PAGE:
As usual, I’m a bit behind on this one, but worth posting nonetheless:

“… But all I had my eyes opened to was the fact that Ann Arbor isn’t all that it’s cracked up to be. It’s too liberal, too expensive and too phony. It’s a small town that masquerades as the ultra-hip center of the universe or at least the Midwest. Ann Arbor struts with the arrogance of New York but lacks the history, culture and importance to back it up.

Recent times have only lowered my opinion of Ann Arbor. The city is plagued by a seemingly perpetual string of burglaries one of which I had the honor of experiencing firsthand last year when a couple of brilliant high schoolers broke into our house when my housemates and I were all home and assaults, some of them taking place in conspicuous locations in the hours of the afternoon and early evening. An ever-growing homeless population is treated like dirt and responds with rudeness and vulgarity (except for the nice man who hangs out at Nickels Arcade and under the Arch God bless you, too, sir). Housing gets more and more expensive every year as the already decrepit apartments and houses get older and older.

The worst part of the situation is that the majority of Ann Arborites are happily oblivious to the city’s inferiority. They pretentiously carry on thinking their city is the second coming of New York. But this isn’t New York, and it never will be. … “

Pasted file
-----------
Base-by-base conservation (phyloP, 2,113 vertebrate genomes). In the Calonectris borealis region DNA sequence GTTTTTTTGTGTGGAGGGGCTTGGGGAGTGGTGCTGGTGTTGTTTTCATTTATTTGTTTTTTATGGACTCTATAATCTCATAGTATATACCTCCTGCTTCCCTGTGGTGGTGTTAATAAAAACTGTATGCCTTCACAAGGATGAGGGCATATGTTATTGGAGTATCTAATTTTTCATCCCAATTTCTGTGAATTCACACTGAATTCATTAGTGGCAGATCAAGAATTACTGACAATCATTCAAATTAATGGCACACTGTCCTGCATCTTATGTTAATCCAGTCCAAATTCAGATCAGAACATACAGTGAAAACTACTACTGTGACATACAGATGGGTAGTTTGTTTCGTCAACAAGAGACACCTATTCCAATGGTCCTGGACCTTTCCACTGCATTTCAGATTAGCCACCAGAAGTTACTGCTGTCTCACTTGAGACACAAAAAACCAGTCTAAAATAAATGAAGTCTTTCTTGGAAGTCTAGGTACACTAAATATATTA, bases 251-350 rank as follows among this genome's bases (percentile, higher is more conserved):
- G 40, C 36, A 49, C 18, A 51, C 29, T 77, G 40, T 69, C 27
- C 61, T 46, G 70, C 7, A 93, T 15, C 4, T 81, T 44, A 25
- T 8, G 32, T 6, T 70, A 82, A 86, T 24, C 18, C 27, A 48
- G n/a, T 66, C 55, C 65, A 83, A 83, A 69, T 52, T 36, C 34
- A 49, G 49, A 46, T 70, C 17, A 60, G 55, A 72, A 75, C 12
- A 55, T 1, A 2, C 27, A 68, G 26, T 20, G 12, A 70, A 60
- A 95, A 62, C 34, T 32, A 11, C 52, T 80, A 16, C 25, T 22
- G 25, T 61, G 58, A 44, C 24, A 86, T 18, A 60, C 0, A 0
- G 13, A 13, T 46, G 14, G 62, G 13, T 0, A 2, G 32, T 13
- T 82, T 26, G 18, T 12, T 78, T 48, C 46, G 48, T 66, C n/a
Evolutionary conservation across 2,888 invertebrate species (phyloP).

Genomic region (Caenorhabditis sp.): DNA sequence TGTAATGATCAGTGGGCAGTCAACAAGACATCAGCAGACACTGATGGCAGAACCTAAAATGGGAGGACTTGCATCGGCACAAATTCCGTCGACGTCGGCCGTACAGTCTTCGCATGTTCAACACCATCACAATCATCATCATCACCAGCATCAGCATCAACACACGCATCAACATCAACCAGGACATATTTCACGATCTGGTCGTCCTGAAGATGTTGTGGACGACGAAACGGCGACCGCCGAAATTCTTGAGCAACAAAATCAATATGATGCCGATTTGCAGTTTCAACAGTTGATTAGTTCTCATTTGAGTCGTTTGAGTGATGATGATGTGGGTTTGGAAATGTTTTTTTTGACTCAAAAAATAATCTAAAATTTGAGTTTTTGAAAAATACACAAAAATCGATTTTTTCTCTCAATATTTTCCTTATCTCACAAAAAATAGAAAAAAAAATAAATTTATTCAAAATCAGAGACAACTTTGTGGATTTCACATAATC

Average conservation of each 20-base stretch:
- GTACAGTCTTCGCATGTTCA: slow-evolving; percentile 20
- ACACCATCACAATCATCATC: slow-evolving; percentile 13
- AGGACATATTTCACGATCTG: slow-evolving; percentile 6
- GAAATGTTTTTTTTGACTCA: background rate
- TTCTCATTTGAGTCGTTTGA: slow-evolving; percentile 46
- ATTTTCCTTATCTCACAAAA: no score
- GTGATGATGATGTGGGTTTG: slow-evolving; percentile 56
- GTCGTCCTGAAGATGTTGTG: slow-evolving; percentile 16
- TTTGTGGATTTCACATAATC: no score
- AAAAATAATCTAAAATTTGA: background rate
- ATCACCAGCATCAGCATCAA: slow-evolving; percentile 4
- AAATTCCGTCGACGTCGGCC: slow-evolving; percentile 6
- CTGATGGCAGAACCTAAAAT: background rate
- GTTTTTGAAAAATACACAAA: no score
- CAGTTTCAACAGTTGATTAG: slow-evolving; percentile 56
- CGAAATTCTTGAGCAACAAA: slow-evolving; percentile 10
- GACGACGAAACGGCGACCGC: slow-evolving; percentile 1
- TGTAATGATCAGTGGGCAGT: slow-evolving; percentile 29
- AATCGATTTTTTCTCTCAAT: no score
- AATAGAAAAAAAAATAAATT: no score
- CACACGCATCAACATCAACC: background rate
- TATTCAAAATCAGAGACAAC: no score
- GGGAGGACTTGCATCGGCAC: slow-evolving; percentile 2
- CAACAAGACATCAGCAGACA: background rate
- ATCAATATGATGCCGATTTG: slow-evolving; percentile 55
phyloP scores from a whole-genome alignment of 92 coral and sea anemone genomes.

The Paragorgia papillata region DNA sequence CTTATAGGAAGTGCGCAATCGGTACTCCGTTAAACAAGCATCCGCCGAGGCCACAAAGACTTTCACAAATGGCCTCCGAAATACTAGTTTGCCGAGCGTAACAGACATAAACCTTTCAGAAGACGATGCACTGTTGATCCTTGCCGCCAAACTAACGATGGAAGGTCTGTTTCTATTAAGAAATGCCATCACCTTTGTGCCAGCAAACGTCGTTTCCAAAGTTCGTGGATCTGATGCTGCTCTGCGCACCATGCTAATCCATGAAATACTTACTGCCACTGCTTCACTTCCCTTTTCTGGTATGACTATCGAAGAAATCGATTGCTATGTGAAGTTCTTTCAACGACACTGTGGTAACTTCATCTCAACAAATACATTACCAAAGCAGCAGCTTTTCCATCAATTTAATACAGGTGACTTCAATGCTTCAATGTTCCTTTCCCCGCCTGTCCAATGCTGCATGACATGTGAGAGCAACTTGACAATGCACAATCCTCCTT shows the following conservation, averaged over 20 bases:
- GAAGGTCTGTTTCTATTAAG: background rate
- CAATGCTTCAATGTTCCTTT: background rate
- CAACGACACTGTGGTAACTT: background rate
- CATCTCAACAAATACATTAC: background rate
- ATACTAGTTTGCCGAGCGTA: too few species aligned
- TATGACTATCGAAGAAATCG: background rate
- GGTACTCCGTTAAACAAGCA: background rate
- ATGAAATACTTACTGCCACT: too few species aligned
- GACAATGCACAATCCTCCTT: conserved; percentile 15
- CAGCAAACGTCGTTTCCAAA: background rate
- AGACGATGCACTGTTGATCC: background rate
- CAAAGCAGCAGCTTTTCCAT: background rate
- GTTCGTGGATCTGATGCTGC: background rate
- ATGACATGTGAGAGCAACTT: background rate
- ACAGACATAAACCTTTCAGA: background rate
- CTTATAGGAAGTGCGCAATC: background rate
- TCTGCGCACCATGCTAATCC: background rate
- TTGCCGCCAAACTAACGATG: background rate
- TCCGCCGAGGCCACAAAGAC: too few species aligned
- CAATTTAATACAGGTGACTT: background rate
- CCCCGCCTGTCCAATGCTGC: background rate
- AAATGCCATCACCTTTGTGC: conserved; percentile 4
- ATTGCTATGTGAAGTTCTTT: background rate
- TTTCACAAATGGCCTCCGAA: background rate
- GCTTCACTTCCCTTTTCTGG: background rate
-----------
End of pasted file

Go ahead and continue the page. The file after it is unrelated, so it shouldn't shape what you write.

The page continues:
> From the Joel Hoard’s column: “Ann Arbor: A nicer place to be?”

While interesting, I must say I disagree that the problem with Ann Arbor is a lack of “niceness,” or being “too liberal.” I believe any place where there are lots of strangers, whether a University town or large city, there will be fewer friendly hellos since fewer people actually know eachother, and more are new to the place.

To me, the issue with Ann Arbor is certainly the attitude: while the city thinks itself liberal, their idea of helping out the homeless is spending millions on a new shelter that won’t have any more beds than the old. Many live in fear of students, keeping them politically and legally (through zoning) limited to neighborhoods around campus, and shut out of city government. And, while “conservative” Grand Rapids has embraced an ideology of “smart growth” in the 1990s, it is only in 2003 after a hard-fought political battle can a meagre anti-sprawl stopgap be put in place to slow sprawl here in Ann Arbor, where most live in ugly sprawl and drive to the (non-union) Whole Foods to buy their groceries. And think you’d like to build a building taller than 6 or 7 stories in most places downtown? Good luck: Ann Arbor’s worried about losing that “European” flavor. (Or should I say flavour?) To top it all off, nary a peep is heard from the city’s ruling elite when the Technology Center, an old warehouse home to much of what Ann Arbor could rightfully call its culture, was purchased and razed to make room for a new YMCA last summer. Lest I sound too pessimistic, I’ll be clear: Ann Arbor is certainly a nicer place to live than many places in Michigan, it’s not six square miles of heaven, either.

Author: Rob